He would have had every right to lecture me for irresponsibility, but Bud realized I was in a transitional period between being a fan and becoming a reporter. I was still only 20. He was very sensitive about the situation. “I understand, Steve. Don’t worry about it. That was a tough loss for Arthur. You will be fine.” I was relieved that Collins had been so decent and compassionate, and that was how he conducted himself as long as I knew him. The public identified with Bud Collins as that colorfully dressed character with the beaming smile and the zany pants that he wore to distinguish himself on television. In private, his excellent sense of humor was always one of his primary virtues, but Bud was a man of deep sensitivity and unimpeachable character.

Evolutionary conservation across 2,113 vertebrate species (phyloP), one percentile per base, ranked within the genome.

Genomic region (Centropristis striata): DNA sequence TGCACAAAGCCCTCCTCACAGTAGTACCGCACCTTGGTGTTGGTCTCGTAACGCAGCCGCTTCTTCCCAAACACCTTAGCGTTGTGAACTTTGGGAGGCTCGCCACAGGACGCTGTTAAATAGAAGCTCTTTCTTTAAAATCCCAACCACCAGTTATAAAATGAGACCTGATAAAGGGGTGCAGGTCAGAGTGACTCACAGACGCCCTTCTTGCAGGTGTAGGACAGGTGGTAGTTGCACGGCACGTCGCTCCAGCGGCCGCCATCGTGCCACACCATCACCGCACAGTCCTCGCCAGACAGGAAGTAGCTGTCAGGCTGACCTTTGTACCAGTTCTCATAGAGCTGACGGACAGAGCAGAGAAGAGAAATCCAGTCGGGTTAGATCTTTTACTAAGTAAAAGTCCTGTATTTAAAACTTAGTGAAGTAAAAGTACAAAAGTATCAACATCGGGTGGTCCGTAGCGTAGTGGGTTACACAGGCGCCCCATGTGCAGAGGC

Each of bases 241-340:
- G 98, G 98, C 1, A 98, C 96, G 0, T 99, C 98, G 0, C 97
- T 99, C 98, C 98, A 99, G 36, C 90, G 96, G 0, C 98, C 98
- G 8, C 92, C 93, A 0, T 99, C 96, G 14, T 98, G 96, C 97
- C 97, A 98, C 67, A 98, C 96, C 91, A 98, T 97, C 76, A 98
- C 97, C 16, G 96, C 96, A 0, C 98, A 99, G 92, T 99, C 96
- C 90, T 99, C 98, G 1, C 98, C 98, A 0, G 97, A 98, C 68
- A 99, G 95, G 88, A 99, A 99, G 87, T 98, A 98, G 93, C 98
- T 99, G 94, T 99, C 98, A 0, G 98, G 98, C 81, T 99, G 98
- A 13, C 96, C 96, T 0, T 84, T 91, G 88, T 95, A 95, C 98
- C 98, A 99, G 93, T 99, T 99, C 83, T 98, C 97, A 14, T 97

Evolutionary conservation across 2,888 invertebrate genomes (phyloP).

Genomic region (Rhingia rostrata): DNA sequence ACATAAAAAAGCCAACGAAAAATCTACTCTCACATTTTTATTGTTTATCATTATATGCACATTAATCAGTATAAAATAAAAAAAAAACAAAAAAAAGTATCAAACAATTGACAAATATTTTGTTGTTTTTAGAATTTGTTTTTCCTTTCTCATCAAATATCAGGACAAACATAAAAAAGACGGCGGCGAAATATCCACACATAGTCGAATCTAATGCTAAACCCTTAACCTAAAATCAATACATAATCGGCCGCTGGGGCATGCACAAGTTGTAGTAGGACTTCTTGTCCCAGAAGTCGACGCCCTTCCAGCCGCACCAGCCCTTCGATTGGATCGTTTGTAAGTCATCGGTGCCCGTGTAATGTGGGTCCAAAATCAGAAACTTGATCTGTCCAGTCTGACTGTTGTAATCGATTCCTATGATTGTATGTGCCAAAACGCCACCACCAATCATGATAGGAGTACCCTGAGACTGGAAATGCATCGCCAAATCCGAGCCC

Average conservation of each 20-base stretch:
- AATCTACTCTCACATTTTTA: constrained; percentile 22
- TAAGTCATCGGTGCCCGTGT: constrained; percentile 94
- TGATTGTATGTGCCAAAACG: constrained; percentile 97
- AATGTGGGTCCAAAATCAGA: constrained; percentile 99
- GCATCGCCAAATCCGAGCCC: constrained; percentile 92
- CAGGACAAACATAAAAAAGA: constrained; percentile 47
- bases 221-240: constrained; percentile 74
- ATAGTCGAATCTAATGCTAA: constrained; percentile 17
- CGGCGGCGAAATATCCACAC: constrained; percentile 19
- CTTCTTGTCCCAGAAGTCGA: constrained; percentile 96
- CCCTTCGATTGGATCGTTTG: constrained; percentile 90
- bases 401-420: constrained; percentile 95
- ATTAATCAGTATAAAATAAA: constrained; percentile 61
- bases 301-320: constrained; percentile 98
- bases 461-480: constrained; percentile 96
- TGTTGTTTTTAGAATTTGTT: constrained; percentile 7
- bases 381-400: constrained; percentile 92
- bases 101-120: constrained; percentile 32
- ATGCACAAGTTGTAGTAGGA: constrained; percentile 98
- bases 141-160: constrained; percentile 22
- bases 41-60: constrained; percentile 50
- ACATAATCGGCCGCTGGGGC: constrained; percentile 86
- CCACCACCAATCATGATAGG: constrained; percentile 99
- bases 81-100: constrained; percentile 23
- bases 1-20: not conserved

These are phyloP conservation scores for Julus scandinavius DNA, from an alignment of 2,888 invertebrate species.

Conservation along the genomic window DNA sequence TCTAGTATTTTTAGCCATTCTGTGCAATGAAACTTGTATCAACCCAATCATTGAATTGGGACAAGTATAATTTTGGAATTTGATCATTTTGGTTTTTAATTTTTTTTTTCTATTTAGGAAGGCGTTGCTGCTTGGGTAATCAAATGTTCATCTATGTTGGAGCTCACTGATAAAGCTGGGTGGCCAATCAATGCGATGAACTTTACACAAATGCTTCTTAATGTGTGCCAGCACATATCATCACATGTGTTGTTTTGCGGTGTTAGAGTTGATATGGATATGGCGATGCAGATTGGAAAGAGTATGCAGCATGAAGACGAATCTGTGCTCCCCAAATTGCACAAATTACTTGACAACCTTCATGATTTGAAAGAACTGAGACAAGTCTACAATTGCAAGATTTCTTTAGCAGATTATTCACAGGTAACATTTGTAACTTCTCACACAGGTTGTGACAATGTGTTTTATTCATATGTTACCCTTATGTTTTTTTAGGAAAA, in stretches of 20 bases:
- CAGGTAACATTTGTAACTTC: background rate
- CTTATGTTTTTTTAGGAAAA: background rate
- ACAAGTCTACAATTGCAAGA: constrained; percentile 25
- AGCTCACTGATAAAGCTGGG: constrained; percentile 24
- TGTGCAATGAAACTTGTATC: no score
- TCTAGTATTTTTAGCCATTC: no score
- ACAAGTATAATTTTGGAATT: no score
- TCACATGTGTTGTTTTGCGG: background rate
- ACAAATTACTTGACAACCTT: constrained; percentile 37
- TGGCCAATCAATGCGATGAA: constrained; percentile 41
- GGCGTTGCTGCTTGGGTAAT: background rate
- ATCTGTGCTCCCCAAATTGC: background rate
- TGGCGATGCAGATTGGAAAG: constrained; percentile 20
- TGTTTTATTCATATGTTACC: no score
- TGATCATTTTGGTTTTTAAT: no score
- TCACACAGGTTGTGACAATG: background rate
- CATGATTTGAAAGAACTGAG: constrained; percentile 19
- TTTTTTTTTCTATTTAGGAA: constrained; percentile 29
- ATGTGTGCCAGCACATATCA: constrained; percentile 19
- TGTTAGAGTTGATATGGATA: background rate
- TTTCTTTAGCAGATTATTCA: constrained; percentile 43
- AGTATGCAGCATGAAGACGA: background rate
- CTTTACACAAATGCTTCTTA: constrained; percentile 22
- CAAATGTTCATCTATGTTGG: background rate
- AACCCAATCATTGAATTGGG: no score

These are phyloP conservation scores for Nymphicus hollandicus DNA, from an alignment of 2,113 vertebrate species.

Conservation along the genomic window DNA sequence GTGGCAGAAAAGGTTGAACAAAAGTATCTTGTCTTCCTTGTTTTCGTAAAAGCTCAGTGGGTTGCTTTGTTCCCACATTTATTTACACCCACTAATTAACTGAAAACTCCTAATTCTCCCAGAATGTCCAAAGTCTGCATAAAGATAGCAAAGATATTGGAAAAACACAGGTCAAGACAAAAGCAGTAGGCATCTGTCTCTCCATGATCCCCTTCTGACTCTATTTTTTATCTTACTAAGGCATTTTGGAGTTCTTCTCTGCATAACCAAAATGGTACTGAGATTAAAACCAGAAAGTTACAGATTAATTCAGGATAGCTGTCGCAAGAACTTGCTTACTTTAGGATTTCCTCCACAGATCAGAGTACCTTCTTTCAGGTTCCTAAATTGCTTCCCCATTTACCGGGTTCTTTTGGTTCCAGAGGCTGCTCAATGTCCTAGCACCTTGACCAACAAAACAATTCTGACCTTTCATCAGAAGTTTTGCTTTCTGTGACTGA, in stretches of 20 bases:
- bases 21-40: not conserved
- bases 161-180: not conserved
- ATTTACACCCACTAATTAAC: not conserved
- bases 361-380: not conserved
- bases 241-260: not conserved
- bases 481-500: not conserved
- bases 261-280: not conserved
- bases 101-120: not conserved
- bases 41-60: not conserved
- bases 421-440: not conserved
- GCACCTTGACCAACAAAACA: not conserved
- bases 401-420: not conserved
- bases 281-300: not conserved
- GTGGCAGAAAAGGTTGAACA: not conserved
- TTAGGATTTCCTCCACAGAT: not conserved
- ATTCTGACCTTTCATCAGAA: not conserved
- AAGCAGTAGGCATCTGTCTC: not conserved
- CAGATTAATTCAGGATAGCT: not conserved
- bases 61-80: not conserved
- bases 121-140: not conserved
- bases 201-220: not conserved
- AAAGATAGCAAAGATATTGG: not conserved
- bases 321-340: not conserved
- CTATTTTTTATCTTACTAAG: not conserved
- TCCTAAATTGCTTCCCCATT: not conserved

In 1974, I landed a full time job at World Tennis Magazine in New York, probably in large measure because of my association with Bud. I continued working with him as a statistician on his PBS and NBC telecasts into the 1980’s, and from 1985-90 we even shared the microphone at Madison Square Garden as commentators with Carillo and later JoAnne Russell during the Virginia Slims Championships for MSG Network. He could not have been more generous in that capacity, writing me a laudatory note after one of those events about my insights in the booth. In another instance, after I had done an ESPN telecast with the venerable Jim Simpson—another former partner of Bud’s—Collins sent me a postcard that simply said, “I watched your Memphis telecast and was very proud of you. All the best, Collini.”